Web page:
Arsenal’s exit at the hands of Bundesliga leaders Bayern Munich last night on aggregate, despite a valiant effort to win 2-0 over in Germany, has quickly been hailed in some quarters as a sign that English football is in a state of decline, but a lot more perspective needs to be attached to proceedings before we can even contemplate entertaining such sweeping statements devoid of any sort of substantive long-term trends or proof. Let’s investigate.
It’s the archetypal straw man argument that the press like to trot out every now and again, that the Premier League, often hailed as the greatest league in the world by those very same journalists, is now dropping like a heavy stone in terms of its standing within the European game. The most over-used statistic doing the rounds at the moment is that this is the first time since the 1995/6 seasons that no English representative will be present in the quarter-final draw of the Champions League. It’s a very neat story arc, you see, build them up, then knock them down, before claiming with the same conviction next season if there is a revival that everything is on the up once more.
Football is a hugely cyclical game and while that may sound like a casual, somewhat sweeping statement of my own, when you take a look at the top flight’s representatives in the Champions League this season and each and every exit is understandable on at least some level.
Were it not for the truly baffling red card handed out to Nani in the second leg of Manchester United’s clash against Real Madrid, as Jose Mourinho even admitted as much, it is likely that Sir Alex Ferguson’s side would have gone through with their Spanish opponents struggling to break them down, just as they did in the home leg.
Chelsea were incredibly fortunate to win the trophy last season (is that not indicative of cyclical patterns more than anything else?), which hardly says a lot for the quality of the opposition. Just as their triumph last term was not a sign that the English game was riding high, simply due to the style of the win more than anything, their exit this season should be seen in the context of their own transition. That European win came at the expense of their league form, where they finished sixth behind Newcastle.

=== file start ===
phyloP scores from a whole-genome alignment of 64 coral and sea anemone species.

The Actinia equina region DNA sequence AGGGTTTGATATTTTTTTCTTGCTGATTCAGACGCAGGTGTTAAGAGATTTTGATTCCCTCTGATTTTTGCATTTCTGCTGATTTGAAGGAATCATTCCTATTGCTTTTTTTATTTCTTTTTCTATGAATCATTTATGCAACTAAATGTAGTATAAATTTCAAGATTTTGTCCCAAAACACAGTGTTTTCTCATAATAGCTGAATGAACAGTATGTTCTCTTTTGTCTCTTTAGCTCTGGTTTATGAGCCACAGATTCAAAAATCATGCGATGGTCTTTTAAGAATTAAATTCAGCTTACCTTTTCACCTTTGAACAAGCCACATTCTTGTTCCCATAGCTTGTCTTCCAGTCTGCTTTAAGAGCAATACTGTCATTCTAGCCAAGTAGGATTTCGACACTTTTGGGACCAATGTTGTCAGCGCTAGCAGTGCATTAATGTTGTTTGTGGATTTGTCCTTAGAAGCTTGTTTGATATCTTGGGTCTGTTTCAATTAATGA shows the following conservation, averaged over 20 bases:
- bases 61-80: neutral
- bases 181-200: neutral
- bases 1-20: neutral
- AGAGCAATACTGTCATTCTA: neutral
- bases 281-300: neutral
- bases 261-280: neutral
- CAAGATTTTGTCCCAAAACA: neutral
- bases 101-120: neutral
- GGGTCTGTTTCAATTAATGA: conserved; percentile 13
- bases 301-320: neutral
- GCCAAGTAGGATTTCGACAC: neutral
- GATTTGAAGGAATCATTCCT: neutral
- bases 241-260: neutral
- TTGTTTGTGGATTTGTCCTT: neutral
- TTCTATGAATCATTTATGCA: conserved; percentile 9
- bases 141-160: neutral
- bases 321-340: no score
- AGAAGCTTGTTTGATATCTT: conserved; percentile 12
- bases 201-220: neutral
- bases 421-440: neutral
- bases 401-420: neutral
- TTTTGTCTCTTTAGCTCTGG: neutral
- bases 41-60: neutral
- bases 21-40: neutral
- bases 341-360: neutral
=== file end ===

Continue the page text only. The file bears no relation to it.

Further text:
This season they faced a Shakhtar Donetsk side that hadn’t lost in their previous 37 games before one of their group clashes and a resurgent Juventus outfit that went through an entire league campaign unbeaten last year, all while having to endure the great upheaval of the sacking of manager Roberto Di Matteo.
Manchester City have been hampered by a lack of European experience, which while Roberto Mancini may laughably use it in reference to his experienced squad, in terms of their seeding, it is certainly a valid excuse, given that they had to face off against the Spanish, Dutch and German champions this year in Real Madrid, Ajax and Borussia Dortmund to go on top of their tough group last year. Progress has been slow because of the quality of the opposition and while dropping out of the competition even without a solitary win to their name is deeply embarrassing, their exit on the whole isn’t quite as shocking as it’s often been made out to be.
Moving on to Arsenal and while there was a certain inevitability in their glorious failure against Bayern, with echoes of last year’s AC Milan clashes where they lost 4-0 away from home only to claw it back 3-0 on home turf, it further reinforced the idea that this is a side that does well when the pressure is off.
Wenger stated in his post-match press conference after becoming the last English club to bow out of the competition: “It’s a massive disappointment for English football. We accept the rest of European football has caught us. We had Manchester City and United, Chelsea and Arsenal all out by the quarter-final. It’s a long time since that happened. We have to take that into consideration in the way we think about the future of the Premier League.”